You can’t control the future. But you can make smart moves that protect you – and your wallet – no matter what comes next. Like buying the right types of insurance.
That could get you in a lot of financial trouble. Consider these your must-haves:
Health. Uncle Sam may not make you pay a penalty for not having medical insurance anymore, but have you ever seen how much a 15-min doc visit or one of your prescriptions costs without it? Not pretty. If you can’t get coverage from your employer or union, here are a few other options.
Disability. A way to keep getting paid if you can’t work because you’re sick, hurt or taking care of a new baby. A lot of employers include both short- and long-term disability insurance as a benefit. You can also buy an individual policy.
Car. Most states require you to have coverage in case you damage property or cause an accident where someone gets hurt. But you can upgrade your policy to cover theft or damage from an accident or natural disaster.
Homeowners or renters. Required by most mortgage lenders and some landlords. Standard policies typically cover your stuff, provide legal protection if someone gets hurt at your house (and even away from your house, like if your dog bites someone at the park), and helps pay for hotels and meals if you have to relocate after a covered event. Btw, floods and earthquakes are rarely covered, so look into additional policies if you live in a disaster-prone area.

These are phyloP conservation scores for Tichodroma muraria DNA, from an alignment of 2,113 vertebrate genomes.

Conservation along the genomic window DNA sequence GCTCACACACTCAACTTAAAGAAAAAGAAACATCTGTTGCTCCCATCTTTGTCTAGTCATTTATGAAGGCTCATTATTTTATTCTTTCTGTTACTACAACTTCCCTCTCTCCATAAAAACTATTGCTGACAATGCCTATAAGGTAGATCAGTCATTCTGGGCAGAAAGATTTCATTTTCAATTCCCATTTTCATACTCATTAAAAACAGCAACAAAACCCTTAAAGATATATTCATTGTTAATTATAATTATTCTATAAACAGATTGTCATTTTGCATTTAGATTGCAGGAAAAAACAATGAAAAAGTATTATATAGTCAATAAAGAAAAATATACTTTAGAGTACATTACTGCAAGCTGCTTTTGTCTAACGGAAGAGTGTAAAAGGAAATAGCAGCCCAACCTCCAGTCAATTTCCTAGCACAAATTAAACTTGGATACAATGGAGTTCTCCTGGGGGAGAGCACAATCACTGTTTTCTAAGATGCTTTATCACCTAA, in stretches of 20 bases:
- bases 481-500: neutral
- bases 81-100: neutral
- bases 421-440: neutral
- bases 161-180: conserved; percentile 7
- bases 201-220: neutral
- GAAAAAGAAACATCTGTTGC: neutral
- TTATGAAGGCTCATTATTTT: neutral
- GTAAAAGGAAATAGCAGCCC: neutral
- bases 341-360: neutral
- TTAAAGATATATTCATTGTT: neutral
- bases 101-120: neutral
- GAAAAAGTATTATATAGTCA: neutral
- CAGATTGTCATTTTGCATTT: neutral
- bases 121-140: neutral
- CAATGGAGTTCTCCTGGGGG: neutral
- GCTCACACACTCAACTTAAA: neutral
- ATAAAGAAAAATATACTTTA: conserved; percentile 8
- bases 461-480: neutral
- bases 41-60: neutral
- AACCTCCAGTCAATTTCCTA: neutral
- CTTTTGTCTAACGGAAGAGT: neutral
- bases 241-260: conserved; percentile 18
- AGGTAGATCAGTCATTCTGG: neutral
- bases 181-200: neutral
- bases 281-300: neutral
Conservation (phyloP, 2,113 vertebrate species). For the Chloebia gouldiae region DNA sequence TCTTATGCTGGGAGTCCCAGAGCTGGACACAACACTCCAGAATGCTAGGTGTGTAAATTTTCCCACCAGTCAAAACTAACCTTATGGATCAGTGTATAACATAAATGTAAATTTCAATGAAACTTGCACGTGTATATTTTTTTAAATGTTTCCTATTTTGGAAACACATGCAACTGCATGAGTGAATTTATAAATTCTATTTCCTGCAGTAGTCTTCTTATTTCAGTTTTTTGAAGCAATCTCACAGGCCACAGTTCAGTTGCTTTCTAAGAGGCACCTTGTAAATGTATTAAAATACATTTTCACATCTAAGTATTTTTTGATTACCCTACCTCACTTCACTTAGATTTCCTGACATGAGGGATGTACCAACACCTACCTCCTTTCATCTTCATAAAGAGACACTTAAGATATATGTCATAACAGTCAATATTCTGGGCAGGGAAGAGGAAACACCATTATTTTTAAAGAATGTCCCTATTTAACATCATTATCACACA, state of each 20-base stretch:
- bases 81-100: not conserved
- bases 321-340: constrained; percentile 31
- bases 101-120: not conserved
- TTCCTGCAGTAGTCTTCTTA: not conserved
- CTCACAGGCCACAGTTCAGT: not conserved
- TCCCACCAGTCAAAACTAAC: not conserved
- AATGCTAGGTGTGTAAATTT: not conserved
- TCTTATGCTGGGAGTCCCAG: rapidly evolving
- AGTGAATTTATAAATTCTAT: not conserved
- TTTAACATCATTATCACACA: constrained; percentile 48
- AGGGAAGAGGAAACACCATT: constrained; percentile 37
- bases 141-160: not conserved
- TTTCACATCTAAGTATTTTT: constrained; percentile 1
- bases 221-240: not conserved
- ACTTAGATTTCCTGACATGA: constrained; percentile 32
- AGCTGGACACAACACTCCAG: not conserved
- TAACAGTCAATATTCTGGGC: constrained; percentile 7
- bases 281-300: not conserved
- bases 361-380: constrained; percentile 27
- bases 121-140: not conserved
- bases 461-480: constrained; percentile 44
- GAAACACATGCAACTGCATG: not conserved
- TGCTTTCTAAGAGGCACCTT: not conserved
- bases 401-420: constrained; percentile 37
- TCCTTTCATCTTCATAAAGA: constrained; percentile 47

Exactly how much insurance you need depends on your lifestyle and how comfy you are with risk. PS: if your net worth is higher than $1M, you might want to get an umbrella policy. Because the more you have, the more you stand to lose. Umbrella insurance picks up the slack for your home, car, and other insurance policies by covering you once you’ve reached the cap.
We’re still going. If anyone depends on your income (kids, partners, parents, siblings, etc.), life insurance can help you keep supporting them in a worst-case scenario. One rule of thumb is to buy enough to replace about 10 times your salary. Consider your job, debt, assets, and dependents to figure out the exact number that works for you. Psst...the younger and healthier you are when you buy, the lower your life insurance premiums should be.
Almost. There are a few other types of insurance you can consider. Like pet insurance, travel insurance, and wedding insurance. Just make sure to read the fine print to understand what you’re signing up for. And if there are any gaps you should know about and budget to pay for on your own. For example, pet insurance typically covers unexpected accidents or illness, but not regular checkups or teeth cleanings.
Break out your employee handbook. Some employers go beyond the basic medical/vision/dental package and offer pet insurance or discounted life insurance. But you can always buy your own, too. Get free quotes from a few different, reputable providers. Comparison shopping almost always = savings.
Related: How to Save on Insurance Premiums
Insurance is the safety net that can catch you – and your wallet – if something goes wrong. It might seem expensive, but living without coverage can lead to waaay bigger bills. Consider what you have, how you live, and what you can afford. Then get the basics and weigh the benefits of other policies as life goes on.
Skimm'd by: Ivana Pino, Elizabeth Smith, and Elyse Steinhaus
There are lots of choices –– and terms –– when it comes to insurance coverage. We Skimm’d the big ones for you here.
Millions of Americans could lose their health insurance after becoming unemployed due to the pandemic. Here’s how to get covered.
It may not give you the flexibility you'd expect.